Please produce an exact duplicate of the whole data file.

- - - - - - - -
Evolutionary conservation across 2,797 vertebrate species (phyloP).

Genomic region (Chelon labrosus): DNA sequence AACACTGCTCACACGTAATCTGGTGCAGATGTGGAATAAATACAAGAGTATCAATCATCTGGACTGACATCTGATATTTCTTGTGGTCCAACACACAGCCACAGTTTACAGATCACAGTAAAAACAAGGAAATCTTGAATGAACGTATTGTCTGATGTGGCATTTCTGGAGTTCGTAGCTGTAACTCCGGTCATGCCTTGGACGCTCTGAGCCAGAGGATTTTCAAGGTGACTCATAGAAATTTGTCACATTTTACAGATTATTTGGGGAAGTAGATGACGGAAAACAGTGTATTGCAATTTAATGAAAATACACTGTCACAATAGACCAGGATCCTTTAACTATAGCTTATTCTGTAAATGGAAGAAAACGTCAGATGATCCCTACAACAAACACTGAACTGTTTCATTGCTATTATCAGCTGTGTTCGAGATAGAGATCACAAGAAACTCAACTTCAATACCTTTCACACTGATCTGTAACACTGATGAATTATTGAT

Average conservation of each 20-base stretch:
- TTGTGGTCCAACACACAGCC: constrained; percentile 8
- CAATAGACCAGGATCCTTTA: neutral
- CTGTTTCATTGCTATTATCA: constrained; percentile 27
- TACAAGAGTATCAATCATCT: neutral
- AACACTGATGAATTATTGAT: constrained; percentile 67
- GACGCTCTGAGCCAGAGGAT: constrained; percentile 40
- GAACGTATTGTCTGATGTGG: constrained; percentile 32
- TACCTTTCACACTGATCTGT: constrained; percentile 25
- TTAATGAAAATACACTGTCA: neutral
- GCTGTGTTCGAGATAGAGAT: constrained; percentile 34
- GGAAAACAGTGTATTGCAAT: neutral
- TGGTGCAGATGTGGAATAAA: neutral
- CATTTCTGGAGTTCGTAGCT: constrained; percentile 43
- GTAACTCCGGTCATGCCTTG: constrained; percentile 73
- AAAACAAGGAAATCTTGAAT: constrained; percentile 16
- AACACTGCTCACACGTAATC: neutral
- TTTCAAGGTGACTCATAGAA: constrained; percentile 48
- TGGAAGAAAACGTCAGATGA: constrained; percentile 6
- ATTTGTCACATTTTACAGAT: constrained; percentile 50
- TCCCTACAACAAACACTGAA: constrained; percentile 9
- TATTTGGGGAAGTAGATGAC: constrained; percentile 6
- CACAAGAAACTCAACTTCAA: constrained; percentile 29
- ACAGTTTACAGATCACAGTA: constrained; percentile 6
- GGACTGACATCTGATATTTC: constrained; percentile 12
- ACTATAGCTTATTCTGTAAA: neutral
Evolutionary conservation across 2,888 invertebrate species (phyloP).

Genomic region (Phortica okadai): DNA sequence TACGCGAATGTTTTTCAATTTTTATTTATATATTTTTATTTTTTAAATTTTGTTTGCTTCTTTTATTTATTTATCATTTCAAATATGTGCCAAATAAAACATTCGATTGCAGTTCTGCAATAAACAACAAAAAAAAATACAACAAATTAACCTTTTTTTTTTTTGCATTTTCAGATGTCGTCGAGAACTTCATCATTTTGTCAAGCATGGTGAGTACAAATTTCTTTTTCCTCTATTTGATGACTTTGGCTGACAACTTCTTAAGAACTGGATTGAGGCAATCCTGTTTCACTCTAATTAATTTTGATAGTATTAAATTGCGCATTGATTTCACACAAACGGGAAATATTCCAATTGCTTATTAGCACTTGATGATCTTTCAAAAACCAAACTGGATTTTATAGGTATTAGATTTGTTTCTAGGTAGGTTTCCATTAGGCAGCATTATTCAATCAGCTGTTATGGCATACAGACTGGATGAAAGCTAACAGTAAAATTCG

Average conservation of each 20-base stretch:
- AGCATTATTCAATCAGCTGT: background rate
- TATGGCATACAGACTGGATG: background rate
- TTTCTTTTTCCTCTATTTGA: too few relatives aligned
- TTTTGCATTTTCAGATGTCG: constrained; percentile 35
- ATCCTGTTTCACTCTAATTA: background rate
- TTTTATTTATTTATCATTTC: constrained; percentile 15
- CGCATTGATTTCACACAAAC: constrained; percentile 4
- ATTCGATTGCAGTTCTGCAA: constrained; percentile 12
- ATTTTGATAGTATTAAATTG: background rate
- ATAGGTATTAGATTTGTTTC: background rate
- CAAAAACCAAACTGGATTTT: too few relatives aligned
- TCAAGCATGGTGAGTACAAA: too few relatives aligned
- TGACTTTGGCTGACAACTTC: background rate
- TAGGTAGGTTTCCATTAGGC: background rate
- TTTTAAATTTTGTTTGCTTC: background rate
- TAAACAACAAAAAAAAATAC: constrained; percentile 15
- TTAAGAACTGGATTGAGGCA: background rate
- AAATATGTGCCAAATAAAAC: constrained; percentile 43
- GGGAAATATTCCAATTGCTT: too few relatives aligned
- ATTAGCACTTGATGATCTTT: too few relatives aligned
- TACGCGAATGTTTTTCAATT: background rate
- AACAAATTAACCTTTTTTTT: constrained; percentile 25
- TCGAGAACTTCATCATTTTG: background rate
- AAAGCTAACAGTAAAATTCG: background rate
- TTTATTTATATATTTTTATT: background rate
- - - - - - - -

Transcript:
Evolutionary conservation across 2,797 vertebrate species (phyloP).

Genomic region (Chelon labrosus): DNA sequence AACACTGCTCACACGTAATCTGGTGCAGATGTGGAATAAATACAAGAGTATCAATCATCTGGACTGACATCTGATATTTCTTGTGGTCCAACACACAGCCACAGTTTACAGATCACAGTAAAAACAAGGAAATCTTGAATGAACGTATTGTCTGATGTGGCATTTCTGGAGTTCGTAGCTGTAACTCCGGTCATGCCTTGGACGCTCTGAGCCAGAGGATTTTCAAGGTGACTCATAGAAATTTGTCACATTTTACAGATTATTTGGGGAAGTAGATGACGGAAAACAGTGTATTGCAATTTAATGAAAATACACTGTCACAATAGACCAGGATCCTTTAACTATAGCTTATTCTGTAAATGGAAGAAAACGTCAGATGATCCCTACAACAAACACTGAACTGTTTCATTGCTATTATCAGCTGTGTTCGAGATAGAGATCACAAGAAACTCAACTTCAATACCTTTCACACTGATCTGTAACACTGATGAATTATTGAT

Average conservation of each 20-base stretch:
- TTGTGGTCCAACACACAGCC: constrained; percentile 8
- CAATAGACCAGGATCCTTTA: neutral
- CTGTTTCATTGCTATTATCA: constrained; percentile 27
- TACAAGAGTATCAATCATCT: neutral
- AACACTGATGAATTATTGAT: constrained; percentile 67
- GACGCTCTGAGCCAGAGGAT: constrained; percentile 40
- GAACGTATTGTCTGATGTGG: constrained; percentile 32
- TACCTTTCACACTGATCTGT: constrained; percentile 25
- TTAATGAAAATACACTGTCA: neutral
- GCTGTGTTCGAGATAGAGAT: constrained; percentile 34
- GGAAAACAGTGTATTGCAAT: neutral
- TGGTGCAGATGTGGAATAAA: neutral
- CATTTCTGGAGTTCGTAGCT: constrained; percentile 43
- GTAACTCCGGTCATGCCTTG: constrained; percentile 73
- AAAACAAGGAAATCTTGAAT: constrained; percentile 16
- AACACTGCTCACACGTAATC: neutral
- TTTCAAGGTGACTCATAGAA: constrained; percentile 48
- TGGAAGAAAACGTCAGATGA: constrained; percentile 6
- ATTTGTCACATTTTACAGAT: constrained; percentile 50
- TCCCTACAACAAACACTGAA: constrained; percentile 9
- TATTTGGGGAAGTAGATGAC: constrained; percentile 6
- CACAAGAAACTCAACTTCAA: constrained; percentile 29
- ACAGTTTACAGATCACAGTA: constrained; percentile 6
- GGACTGACATCTGATATTTC: constrained; percentile 12
- ACTATAGCTTATTCTGTAAA: neutral
Evolutionary conservation across 2,888 invertebrate species (phyloP).

Genomic region (Phortica okadai): DNA sequence TACGCGAATGTTTTTCAATTTTTATTTATATATTTTTATTTTTTAAATTTTGTTTGCTTCTTTTATTTATTTATCATTTCAAATATGTGCCAAATAAAACATTCGATTGCAGTTCTGCAATAAACAACAAAAAAAAATACAACAAATTAACCTTTTTTTTTTTTGCATTTTCAGATGTCGTCGAGAACTTCATCATTTTGTCAAGCATGGTGAGTACAAATTTCTTTTTCCTCTATTTGATGACTTTGGCTGACAACTTCTTAAGAACTGGATTGAGGCAATCCTGTTTCACTCTAATTAATTTTGATAGTATTAAATTGCGCATTGATTTCACACAAACGGGAAATATTCCAATTGCTTATTAGCACTTGATGATCTTTCAAAAACCAAACTGGATTTTATAGGTATTAGATTTGTTTCTAGGTAGGTTTCCATTAGGCAGCATTATTCAATCAGCTGTTATGGCATACAGACTGGATGAAAGCTAACAGTAAAATTCG

Average conservation of each 20-base stretch:
- AGCATTATTCAATCAGCTGT: background rate
- TATGGCATACAGACTGGATG: background rate
- TTTCTTTTTCCTCTATTTGA: too few relatives aligned
- TTTTGCATTTTCAGATGTCG: constrained; percentile 35
- ATCCTGTTTCACTCTAATTA: background rate
- TTTTATTTATTTATCATTTC: constrained; percentile 15
- CGCATTGATTTCACACAAAC: constrained; percentile 4
- ATTCGATTGCAGTTCTGCAA: constrained; percentile 12
- ATTTTGATAGTATTAAATTG: background rate
- ATAGGTATTAGATTTGTTTC: background rate
- CAAAAACCAAACTGGATTTT: too few relatives aligned
- TCAAGCATGGTGAGTACAAA: too few relatives aligned
- TGACTTTGGCTGACAACTTC: background rate
- TAGGTAGGTTTCCATTAGGC: background rate
- TTTTAAATTTTGTTTGCTTC: background rate
- TAAACAACAAAAAAAAATAC: constrained; percentile 15
- TTAAGAACTGGATTGAGGCA: background rate
- AAATATGTGCCAAATAAAAC: constrained; percentile 43
- GGGAAATATTCCAATTGCTT: too few relatives aligned
- ATTAGCACTTGATGATCTTT: too few relatives aligned
- TACGCGAATGTTTTTCAATT: background rate
- AACAAATTAACCTTTTTTTT: constrained; percentile 25
- TCGAGAACTTCATCATTTTG: background rate
- AAAGCTAACAGTAAAATTCG: background rate
- TTTATTTATATATTTTTATT: background rate